Avoid frontal assaults
In Robert Cialdini’s popular book, “Influence: Science and Practice,” it was determined that people tend to go along with their peers when making decisions. Cialdini outlined “weapons of influence” such as: wanting to return favors; wanting to be seen as committed and consistency in what we say and do; looking to peers or authority to determine what’s acceptable and desirable; being easily persuaded by those we like; and desiring what is rare.
“People often draw conclusions from who is doing what, rather than facts and figures,” Crimmins says. “We go by who is using it and who is making that choice. So, it’s possible to say a lot more about a new process by talking about the people who have adopted it. “
But what if some team members resist change even if there are early adopters? The biggest mistake, Crimmins says, would be asking why.
“They couldn’t tell you, even if they wanted to,” he says.
Decisions are heavily influenced by an automatic, nonconscious mental system. However, if someone is asked why he resists a new process, for example, he may readily provide an answer – even though brain research shows it probably is not the true reason, Crimmins says.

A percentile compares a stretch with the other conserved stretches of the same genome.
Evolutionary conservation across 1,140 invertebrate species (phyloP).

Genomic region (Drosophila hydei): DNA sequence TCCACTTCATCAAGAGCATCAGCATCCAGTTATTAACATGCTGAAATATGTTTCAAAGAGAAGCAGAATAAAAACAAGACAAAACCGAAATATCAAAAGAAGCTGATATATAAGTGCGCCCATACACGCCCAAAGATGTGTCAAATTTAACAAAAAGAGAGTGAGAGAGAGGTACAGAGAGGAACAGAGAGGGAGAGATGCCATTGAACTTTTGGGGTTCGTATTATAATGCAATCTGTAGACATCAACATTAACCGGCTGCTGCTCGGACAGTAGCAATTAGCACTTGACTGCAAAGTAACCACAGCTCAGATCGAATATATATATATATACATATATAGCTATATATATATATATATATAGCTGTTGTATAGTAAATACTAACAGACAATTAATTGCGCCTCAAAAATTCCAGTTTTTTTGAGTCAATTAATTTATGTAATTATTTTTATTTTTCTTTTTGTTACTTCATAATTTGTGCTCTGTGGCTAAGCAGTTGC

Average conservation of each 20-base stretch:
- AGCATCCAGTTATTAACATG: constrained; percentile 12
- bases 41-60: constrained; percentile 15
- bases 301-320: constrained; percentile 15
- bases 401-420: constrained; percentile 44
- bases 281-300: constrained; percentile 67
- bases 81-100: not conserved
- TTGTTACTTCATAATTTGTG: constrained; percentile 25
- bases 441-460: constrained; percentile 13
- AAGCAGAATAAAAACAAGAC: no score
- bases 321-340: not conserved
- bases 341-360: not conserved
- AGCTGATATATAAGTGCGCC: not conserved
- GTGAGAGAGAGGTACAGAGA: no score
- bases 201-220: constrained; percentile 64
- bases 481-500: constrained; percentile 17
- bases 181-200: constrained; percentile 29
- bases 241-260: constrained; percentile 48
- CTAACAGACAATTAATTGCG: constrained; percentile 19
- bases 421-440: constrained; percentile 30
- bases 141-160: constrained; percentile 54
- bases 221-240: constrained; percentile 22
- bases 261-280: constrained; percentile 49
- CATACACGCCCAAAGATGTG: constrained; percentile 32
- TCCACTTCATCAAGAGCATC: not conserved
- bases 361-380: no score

The best way to unearth why someone won’t accept a new process, for example, is to ask more indirect questions, he says.
By asking resistant employees to talk about early adopters of a new process, their own misgivings may soon become apparent. They may talk about how the new adopters like the latest bright, shiny thing and don’t really do their homework to see if it’s the right fit. That may reveal that resistant workers didn’t get the right training and so feel rushed into using a product or process they don’t really understand.
“People don’t intentionally mislead us. They just are convinced they know why they do what they do when they really have no idea,” Crimmins says. “Remember that bad information is worse than no information.”